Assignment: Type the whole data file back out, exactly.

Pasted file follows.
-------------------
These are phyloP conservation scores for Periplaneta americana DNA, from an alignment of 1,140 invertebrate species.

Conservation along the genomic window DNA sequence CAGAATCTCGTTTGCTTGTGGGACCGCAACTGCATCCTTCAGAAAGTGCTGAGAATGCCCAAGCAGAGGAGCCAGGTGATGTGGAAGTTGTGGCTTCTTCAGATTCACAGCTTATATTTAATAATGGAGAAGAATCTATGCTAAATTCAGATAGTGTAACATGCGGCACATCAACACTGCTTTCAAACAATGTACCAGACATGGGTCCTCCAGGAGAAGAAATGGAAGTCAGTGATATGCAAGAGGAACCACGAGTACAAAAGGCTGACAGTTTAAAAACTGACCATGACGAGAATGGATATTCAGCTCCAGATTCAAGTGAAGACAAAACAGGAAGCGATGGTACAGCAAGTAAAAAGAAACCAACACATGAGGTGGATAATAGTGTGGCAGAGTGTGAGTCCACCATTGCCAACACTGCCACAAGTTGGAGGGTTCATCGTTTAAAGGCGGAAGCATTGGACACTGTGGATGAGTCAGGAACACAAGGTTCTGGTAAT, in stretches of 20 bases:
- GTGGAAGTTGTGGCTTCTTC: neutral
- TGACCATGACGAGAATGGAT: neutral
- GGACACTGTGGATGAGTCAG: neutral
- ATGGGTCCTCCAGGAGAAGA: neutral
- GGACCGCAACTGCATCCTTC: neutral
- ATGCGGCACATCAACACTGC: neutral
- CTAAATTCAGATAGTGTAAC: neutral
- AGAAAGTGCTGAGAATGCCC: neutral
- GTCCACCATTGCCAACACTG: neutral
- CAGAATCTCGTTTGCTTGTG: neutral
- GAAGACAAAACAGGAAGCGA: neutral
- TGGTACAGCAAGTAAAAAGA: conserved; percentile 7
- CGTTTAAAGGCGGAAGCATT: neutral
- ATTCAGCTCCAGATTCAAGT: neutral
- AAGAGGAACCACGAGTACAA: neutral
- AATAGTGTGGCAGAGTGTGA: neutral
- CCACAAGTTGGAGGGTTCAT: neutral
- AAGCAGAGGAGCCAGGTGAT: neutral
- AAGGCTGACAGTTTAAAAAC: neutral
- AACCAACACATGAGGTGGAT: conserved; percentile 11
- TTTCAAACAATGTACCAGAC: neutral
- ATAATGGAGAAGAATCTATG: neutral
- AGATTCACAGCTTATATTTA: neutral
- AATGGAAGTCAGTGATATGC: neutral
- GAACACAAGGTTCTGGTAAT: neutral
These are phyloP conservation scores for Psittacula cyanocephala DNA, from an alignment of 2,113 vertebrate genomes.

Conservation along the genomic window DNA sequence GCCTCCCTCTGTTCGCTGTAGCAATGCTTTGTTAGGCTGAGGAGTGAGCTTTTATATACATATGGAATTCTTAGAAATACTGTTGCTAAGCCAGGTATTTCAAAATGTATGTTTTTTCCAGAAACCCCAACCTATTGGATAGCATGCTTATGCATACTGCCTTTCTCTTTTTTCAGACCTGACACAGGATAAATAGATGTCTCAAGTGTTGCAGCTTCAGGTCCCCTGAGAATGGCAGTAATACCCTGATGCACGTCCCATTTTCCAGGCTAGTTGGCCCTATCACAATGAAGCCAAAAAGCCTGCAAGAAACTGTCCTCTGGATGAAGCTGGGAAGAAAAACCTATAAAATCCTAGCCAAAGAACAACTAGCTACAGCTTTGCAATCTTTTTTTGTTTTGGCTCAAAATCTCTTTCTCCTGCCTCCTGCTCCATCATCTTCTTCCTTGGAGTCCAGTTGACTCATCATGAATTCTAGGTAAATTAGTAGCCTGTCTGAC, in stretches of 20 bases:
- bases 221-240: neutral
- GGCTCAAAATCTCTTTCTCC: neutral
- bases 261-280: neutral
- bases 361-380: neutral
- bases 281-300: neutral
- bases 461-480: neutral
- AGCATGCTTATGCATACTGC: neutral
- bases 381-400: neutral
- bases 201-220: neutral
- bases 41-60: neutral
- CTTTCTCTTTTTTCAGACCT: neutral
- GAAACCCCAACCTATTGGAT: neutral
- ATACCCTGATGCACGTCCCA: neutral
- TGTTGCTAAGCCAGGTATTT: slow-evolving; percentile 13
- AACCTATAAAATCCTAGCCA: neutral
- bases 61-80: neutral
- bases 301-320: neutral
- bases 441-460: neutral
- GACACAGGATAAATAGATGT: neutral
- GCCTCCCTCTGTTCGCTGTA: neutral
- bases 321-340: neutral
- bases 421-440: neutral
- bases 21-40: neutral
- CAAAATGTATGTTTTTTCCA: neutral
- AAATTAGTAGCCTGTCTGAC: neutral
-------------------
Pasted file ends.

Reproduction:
These are phyloP conservation scores for Periplaneta americana DNA, from an alignment of 1,140 invertebrate species.

Conservation along the genomic window DNA sequence CAGAATCTCGTTTGCTTGTGGGACCGCAACTGCATCCTTCAGAAAGTGCTGAGAATGCCCAAGCAGAGGAGCCAGGTGATGTGGAAGTTGTGGCTTCTTCAGATTCACAGCTTATATTTAATAATGGAGAAGAATCTATGCTAAATTCAGATAGTGTAACATGCGGCACATCAACACTGCTTTCAAACAATGTACCAGACATGGGTCCTCCAGGAGAAGAAATGGAAGTCAGTGATATGCAAGAGGAACCACGAGTACAAAAGGCTGACAGTTTAAAAACTGACCATGACGAGAATGGATATTCAGCTCCAGATTCAAGTGAAGACAAAACAGGAAGCGATGGTACAGCAAGTAAAAAGAAACCAACACATGAGGTGGATAATAGTGTGGCAGAGTGTGAGTCCACCATTGCCAACACTGCCACAAGTTGGAGGGTTCATCGTTTAAAGGCGGAAGCATTGGACACTGTGGATGAGTCAGGAACACAAGGTTCTGGTAAT, in stretches of 20 bases:
- GTGGAAGTTGTGGCTTCTTC: neutral
- TGACCATGACGAGAATGGAT: neutral
- GGACACTGTGGATGAGTCAG: neutral
- ATGGGTCCTCCAGGAGAAGA: neutral
- GGACCGCAACTGCATCCTTC: neutral
- ATGCGGCACATCAACACTGC: neutral
- CTAAATTCAGATAGTGTAAC: neutral
- AGAAAGTGCTGAGAATGCCC: neutral
- GTCCACCATTGCCAACACTG: neutral
- CAGAATCTCGTTTGCTTGTG: neutral
- GAAGACAAAACAGGAAGCGA: neutral
- TGGTACAGCAAGTAAAAAGA: conserved; percentile 7
- CGTTTAAAGGCGGAAGCATT: neutral
- ATTCAGCTCCAGATTCAAGT: neutral
- AAGAGGAACCACGAGTACAA: neutral
- AATAGTGTGGCAGAGTGTGA: neutral
- CCACAAGTTGGAGGGTTCAT: neutral
- AAGCAGAGGAGCCAGGTGAT: neutral
- AAGGCTGACAGTTTAAAAAC: neutral
- AACCAACACATGAGGTGGAT: conserved; percentile 11
- TTTCAAACAATGTACCAGAC: neutral
- ATAATGGAGAAGAATCTATG: neutral
- AGATTCACAGCTTATATTTA: neutral
- AATGGAAGTCAGTGATATGC: neutral
- GAACACAAGGTTCTGGTAAT: neutral
These are phyloP conservation scores for Psittacula cyanocephala DNA, from an alignment of 2,113 vertebrate genomes.

Conservation along the genomic window DNA sequence GCCTCCCTCTGTTCGCTGTAGCAATGCTTTGTTAGGCTGAGGAGTGAGCTTTTATATACATATGGAATTCTTAGAAATACTGTTGCTAAGCCAGGTATTTCAAAATGTATGTTTTTTCCAGAAACCCCAACCTATTGGATAGCATGCTTATGCATACTGCCTTTCTCTTTTTTCAGACCTGACACAGGATAAATAGATGTCTCAAGTGTTGCAGCTTCAGGTCCCCTGAGAATGGCAGTAATACCCTGATGCACGTCCCATTTTCCAGGCTAGTTGGCCCTATCACAATGAAGCCAAAAAGCCTGCAAGAAACTGTCCTCTGGATGAAGCTGGGAAGAAAAACCTATAAAATCCTAGCCAAAGAACAACTAGCTACAGCTTTGCAATCTTTTTTTGTTTTGGCTCAAAATCTCTTTCTCCTGCCTCCTGCTCCATCATCTTCTTCCTTGGAGTCCAGTTGACTCATCATGAATTCTAGGTAAATTAGTAGCCTGTCTGAC, in stretches of 20 bases:
- bases 221-240: neutral
- GGCTCAAAATCTCTTTCTCC: neutral
- bases 261-280: neutral
- bases 361-380: neutral
- bases 281-300: neutral
- bases 461-480: neutral
- AGCATGCTTATGCATACTGC: neutral
- bases 381-400: neutral
- bases 201-220: neutral
- bases 41-60: neutral
- CTTTCTCTTTTTTCAGACCT: neutral
- GAAACCCCAACCTATTGGAT: neutral
- ATACCCTGATGCACGTCCCA: neutral
- TGTTGCTAAGCCAGGTATTT: slow-evolving; percentile 13
- AACCTATAAAATCCTAGCCA: neutral
- bases 61-80: neutral
- bases 301-320: neutral
- bases 441-460: neutral
- GACACAGGATAAATAGATGT: neutral
- GCCTCCCTCTGTTCGCTGTA: neutral
- bases 321-340: neutral
- bases 421-440: neutral
- bases 21-40: neutral
- CAAAATGTATGTTTTTTCCA: neutral
- AAATTAGTAGCCTGTCTGAC: neutral